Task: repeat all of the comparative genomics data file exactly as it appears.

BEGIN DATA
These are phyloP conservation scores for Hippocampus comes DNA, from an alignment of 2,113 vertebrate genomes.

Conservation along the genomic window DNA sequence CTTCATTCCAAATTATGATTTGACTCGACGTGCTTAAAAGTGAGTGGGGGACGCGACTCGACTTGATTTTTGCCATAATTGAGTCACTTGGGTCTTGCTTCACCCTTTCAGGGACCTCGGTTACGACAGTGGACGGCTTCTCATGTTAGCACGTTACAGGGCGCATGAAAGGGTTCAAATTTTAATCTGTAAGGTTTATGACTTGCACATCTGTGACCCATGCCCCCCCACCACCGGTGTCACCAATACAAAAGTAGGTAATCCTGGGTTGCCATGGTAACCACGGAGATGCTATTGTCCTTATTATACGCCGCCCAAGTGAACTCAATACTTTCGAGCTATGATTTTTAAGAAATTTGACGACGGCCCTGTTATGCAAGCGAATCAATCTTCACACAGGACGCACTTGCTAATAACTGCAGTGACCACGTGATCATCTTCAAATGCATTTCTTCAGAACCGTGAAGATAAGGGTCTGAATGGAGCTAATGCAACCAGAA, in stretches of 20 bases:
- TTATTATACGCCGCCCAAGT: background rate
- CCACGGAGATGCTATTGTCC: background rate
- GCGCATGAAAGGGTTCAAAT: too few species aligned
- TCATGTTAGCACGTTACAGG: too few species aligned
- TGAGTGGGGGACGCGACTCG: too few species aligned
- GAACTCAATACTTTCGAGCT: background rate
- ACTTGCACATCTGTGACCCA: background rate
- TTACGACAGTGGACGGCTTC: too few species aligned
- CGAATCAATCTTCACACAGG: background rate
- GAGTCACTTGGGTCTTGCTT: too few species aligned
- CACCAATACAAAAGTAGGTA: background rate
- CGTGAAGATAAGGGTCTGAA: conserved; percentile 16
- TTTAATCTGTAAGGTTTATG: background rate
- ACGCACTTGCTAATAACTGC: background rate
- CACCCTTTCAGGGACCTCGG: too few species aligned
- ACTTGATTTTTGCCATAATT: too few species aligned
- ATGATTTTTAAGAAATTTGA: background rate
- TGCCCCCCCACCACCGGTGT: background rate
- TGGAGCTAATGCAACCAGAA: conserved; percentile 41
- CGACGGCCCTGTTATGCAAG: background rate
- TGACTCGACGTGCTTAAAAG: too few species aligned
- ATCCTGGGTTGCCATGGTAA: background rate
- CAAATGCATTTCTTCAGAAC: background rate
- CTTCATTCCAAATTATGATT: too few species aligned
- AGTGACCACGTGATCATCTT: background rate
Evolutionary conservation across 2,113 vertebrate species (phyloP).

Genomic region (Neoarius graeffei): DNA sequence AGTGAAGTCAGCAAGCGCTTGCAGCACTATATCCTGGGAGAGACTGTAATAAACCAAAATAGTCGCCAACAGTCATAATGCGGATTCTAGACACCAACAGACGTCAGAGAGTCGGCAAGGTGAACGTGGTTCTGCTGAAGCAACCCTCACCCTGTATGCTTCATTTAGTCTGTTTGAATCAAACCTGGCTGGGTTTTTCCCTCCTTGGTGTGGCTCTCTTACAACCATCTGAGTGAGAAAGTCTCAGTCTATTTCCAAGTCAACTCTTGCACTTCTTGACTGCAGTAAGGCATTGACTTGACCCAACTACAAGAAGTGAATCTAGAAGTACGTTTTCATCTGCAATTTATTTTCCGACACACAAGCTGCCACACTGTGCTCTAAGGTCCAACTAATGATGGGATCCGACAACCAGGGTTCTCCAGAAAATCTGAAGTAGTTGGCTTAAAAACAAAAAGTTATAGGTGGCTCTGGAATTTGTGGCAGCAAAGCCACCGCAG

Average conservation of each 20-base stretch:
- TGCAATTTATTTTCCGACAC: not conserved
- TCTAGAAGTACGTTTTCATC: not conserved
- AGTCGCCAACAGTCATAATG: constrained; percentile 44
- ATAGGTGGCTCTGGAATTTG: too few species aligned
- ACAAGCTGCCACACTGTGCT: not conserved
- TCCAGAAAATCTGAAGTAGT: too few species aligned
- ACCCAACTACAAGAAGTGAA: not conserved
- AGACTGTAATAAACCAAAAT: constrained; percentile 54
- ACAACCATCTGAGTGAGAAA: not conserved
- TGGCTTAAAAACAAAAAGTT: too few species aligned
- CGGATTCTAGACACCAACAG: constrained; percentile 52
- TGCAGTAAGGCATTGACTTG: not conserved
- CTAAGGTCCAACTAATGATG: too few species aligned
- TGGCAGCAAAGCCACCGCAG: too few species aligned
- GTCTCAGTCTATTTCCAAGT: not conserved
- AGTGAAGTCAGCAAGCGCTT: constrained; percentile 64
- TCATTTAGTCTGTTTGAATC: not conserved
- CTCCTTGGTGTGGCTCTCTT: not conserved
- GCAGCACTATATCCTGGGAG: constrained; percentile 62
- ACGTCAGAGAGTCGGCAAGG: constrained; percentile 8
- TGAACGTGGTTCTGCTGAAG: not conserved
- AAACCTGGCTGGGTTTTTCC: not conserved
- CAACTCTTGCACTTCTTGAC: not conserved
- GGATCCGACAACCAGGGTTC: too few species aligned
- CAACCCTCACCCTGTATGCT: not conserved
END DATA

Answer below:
These are phyloP conservation scores for Hippocampus comes DNA, from an alignment of 2,113 vertebrate genomes.

Conservation along the genomic window DNA sequence CTTCATTCCAAATTATGATTTGACTCGACGTGCTTAAAAGTGAGTGGGGGACGCGACTCGACTTGATTTTTGCCATAATTGAGTCACTTGGGTCTTGCTTCACCCTTTCAGGGACCTCGGTTACGACAGTGGACGGCTTCTCATGTTAGCACGTTACAGGGCGCATGAAAGGGTTCAAATTTTAATCTGTAAGGTTTATGACTTGCACATCTGTGACCCATGCCCCCCCACCACCGGTGTCACCAATACAAAAGTAGGTAATCCTGGGTTGCCATGGTAACCACGGAGATGCTATTGTCCTTATTATACGCCGCCCAAGTGAACTCAATACTTTCGAGCTATGATTTTTAAGAAATTTGACGACGGCCCTGTTATGCAAGCGAATCAATCTTCACACAGGACGCACTTGCTAATAACTGCAGTGACCACGTGATCATCTTCAAATGCATTTCTTCAGAACCGTGAAGATAAGGGTCTGAATGGAGCTAATGCAACCAGAA, in stretches of 20 bases:
- TTATTATACGCCGCCCAAGT: background rate
- CCACGGAGATGCTATTGTCC: background rate
- GCGCATGAAAGGGTTCAAAT: too few species aligned
- TCATGTTAGCACGTTACAGG: too few species aligned
- TGAGTGGGGGACGCGACTCG: too few species aligned
- GAACTCAATACTTTCGAGCT: background rate
- ACTTGCACATCTGTGACCCA: background rate
- TTACGACAGTGGACGGCTTC: too few species aligned
- CGAATCAATCTTCACACAGG: background rate
- GAGTCACTTGGGTCTTGCTT: too few species aligned
- CACCAATACAAAAGTAGGTA: background rate
- CGTGAAGATAAGGGTCTGAA: conserved; percentile 16
- TTTAATCTGTAAGGTTTATG: background rate
- ACGCACTTGCTAATAACTGC: background rate
- CACCCTTTCAGGGACCTCGG: too few species aligned
- ACTTGATTTTTGCCATAATT: too few species aligned
- ATGATTTTTAAGAAATTTGA: background rate
- TGCCCCCCCACCACCGGTGT: background rate
- TGGAGCTAATGCAACCAGAA: conserved; percentile 41
- CGACGGCCCTGTTATGCAAG: background rate
- TGACTCGACGTGCTTAAAAG: too few species aligned
- ATCCTGGGTTGCCATGGTAA: background rate
- CAAATGCATTTCTTCAGAAC: background rate
- CTTCATTCCAAATTATGATT: too few species aligned
- AGTGACCACGTGATCATCTT: background rate
Evolutionary conservation across 2,113 vertebrate species (phyloP).

Genomic region (Neoarius graeffei): DNA sequence AGTGAAGTCAGCAAGCGCTTGCAGCACTATATCCTGGGAGAGACTGTAATAAACCAAAATAGTCGCCAACAGTCATAATGCGGATTCTAGACACCAACAGACGTCAGAGAGTCGGCAAGGTGAACGTGGTTCTGCTGAAGCAACCCTCACCCTGTATGCTTCATTTAGTCTGTTTGAATCAAACCTGGCTGGGTTTTTCCCTCCTTGGTGTGGCTCTCTTACAACCATCTGAGTGAGAAAGTCTCAGTCTATTTCCAAGTCAACTCTTGCACTTCTTGACTGCAGTAAGGCATTGACTTGACCCAACTACAAGAAGTGAATCTAGAAGTACGTTTTCATCTGCAATTTATTTTCCGACACACAAGCTGCCACACTGTGCTCTAAGGTCCAACTAATGATGGGATCCGACAACCAGGGTTCTCCAGAAAATCTGAAGTAGTTGGCTTAAAAACAAAAAGTTATAGGTGGCTCTGGAATTTGTGGCAGCAAAGCCACCGCAG

Average conservation of each 20-base stretch:
- TGCAATTTATTTTCCGACAC: not conserved
- TCTAGAAGTACGTTTTCATC: not conserved
- AGTCGCCAACAGTCATAATG: constrained; percentile 44
- ATAGGTGGCTCTGGAATTTG: too few species aligned
- ACAAGCTGCCACACTGTGCT: not conserved
- TCCAGAAAATCTGAAGTAGT: too few species aligned
- ACCCAACTACAAGAAGTGAA: not conserved
- AGACTGTAATAAACCAAAAT: constrained; percentile 54
- ACAACCATCTGAGTGAGAAA: not conserved
- TGGCTTAAAAACAAAAAGTT: too few species aligned
- CGGATTCTAGACACCAACAG: constrained; percentile 52
- TGCAGTAAGGCATTGACTTG: not conserved
- CTAAGGTCCAACTAATGATG: too few species aligned
- TGGCAGCAAAGCCACCGCAG: too few species aligned
- GTCTCAGTCTATTTCCAAGT: not conserved
- AGTGAAGTCAGCAAGCGCTT: constrained; percentile 64
- TCATTTAGTCTGTTTGAATC: not conserved
- CTCCTTGGTGTGGCTCTCTT: not conserved
- GCAGCACTATATCCTGGGAG: constrained; percentile 62
- ACGTCAGAGAGTCGGCAAGG: constrained; percentile 8
- TGAACGTGGTTCTGCTGAAG: not conserved
- AAACCTGGCTGGGTTTTTCC: not conserved
- CAACTCTTGCACTTCTTGAC: not conserved
- GGATCCGACAACCAGGGTTC: too few species aligned
- CAACCCTCACCCTGTATGCT: not conserved